Companies can close the gender gap by making equality a strategic objective, just like any other business goal. But it goes beyond that. It's more than making equality a business goal. It's about the right way to treat people as humans. Leaders need to create a culture that encourages safe communication so topics like inequality, diversity, and other discrimination can be discussed openly.

Do your employees feel safe speaking up about discrimination?

Everyone deserves the power to speak-up. But the #1 reason for remaining silent is fear of retaliation. But if we want our businesses to step into the 21st century (some are still lagging), it's critical that they get things right. Employees need to be able to speak-up when they see their co-workers being harassed, or not treated fairly.

Many businesses direct their focus to performance and profits so it's natural that the more "human side of things" might get inadvertently shuffled aside. The focus on promoting and fostering diversity, equity, and inclusion in the workplace just may not be top of mind. This type of oversight could be impacting your business profits and success more than you may realize. Business perform better and with more diverse teams and see better results.

Creating a DEI-friendly space is just half the battle. You also need to have a way for your employees to raise concerns or report unethical behaviour in the workplace, and for your HR team to address any complaints professionally. The best way to do this is by implementing a whistleblower hotline.

Keep pushing for change - creating better speak-up cultures

Here we are, half way through 2022 and women are still fighting for their right to go gracefully grey and have a dance party with friends. We've been fighting for equal rights since 1848 when the Seneca Falls Woman's Rights Convention marked the beginning of the women's rights movement [in the United States].

Women get judged on the way they dress or the way they speak, and what they do in their personal lives. Women in Canada have had to step down from nominations due to online photos in their underwear. But we see men in leadership do many questionable things and get celebrated for it.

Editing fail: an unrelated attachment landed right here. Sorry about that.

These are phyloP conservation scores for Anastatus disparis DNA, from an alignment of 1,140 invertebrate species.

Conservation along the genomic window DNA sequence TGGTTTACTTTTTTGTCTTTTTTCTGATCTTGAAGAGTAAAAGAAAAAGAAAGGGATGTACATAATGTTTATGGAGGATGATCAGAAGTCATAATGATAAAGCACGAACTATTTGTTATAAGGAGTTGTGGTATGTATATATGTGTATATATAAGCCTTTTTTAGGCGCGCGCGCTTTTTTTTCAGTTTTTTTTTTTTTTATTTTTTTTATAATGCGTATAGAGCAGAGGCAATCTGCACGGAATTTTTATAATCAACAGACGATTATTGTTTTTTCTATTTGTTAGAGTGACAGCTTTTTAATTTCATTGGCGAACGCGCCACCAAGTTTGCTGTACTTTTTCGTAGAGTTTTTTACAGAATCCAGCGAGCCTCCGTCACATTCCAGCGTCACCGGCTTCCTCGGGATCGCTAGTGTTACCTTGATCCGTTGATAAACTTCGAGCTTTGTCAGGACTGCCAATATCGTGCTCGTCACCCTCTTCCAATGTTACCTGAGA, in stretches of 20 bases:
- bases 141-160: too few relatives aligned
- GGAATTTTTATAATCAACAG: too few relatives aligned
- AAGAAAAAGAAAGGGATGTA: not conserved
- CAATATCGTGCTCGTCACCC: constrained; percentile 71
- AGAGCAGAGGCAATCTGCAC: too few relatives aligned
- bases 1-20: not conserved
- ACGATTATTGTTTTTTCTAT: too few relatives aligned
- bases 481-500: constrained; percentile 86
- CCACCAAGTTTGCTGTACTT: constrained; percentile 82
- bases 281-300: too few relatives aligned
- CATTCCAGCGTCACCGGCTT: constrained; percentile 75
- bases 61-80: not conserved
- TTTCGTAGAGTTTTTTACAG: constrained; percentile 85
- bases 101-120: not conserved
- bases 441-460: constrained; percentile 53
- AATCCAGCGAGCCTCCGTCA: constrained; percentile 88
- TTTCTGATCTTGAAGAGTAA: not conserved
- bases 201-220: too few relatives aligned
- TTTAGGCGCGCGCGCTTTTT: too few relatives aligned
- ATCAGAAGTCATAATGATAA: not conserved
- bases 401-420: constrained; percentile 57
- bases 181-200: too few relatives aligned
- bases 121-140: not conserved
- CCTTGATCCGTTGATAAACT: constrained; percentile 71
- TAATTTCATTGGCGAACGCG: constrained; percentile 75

When former Olympic medalist, and current Canadian MP Adam van Koeverden posed topless for a magazine, feedback was very positive about the way he looked. Male politicians will spend time playing golf with their friends and the comments would likely be how is his birdie. But a female politician danced one evening with friends and she gets slammed by the Internet because she was being inappropriate. These men and women are not hurting anybody but reaction to them is completely different.

Change does not happen unless everyone speaks-up. Like Wendy's who recently made their mascot go grey in support of Lisa Laflamme. Sports Illustrated has also joined forces with 'greying brands' to keep the conversation alive. And when organizations treat every employee fairly and promote open and inclusive conversation without fear of retaliation, employees thrive, the business thrives.

A speak-up workplace culture is one that is a healthy, supportive environment, where team members feel free to bring ideas to the table, share opinions and concerns without retaliation or penalty.

Many organizations use a whistleblower hotline as a confidential channel for employees to voice concerns without fear of reprisal. Employees will call a hotline or fill out an online form to report wrongdoing, discrimination or violence in the workplace, and they can do it anonymously. The system then notifies the appropriate senior-level managers so they can investigate the claims immediately. An anonymous hotline lets employees know that the company not only cares about having a diverse and inclusive environment, but they also take discrimination against other employees seriously

As business owners or leaders, it’s your responsibility to ensure that all employees are given equal opportunities, regardless of their race, religion, marital status, sexual orientation or physical health, and are provided with the opportunity to voice concerns safely.


Webinar Recording: Responding to Whistleblower Reports with a DEI Mindset
photo Amanda Nieweler
About the Author
Amanda writes for WhistleBlower Security about ethics, compliance, workplace culture, and whistleblower hotlines. Amanda brings her nearly two decades of risk and compliance experience to the WBS blog where she is dedicated to helping people and companies promote speak-up cultures.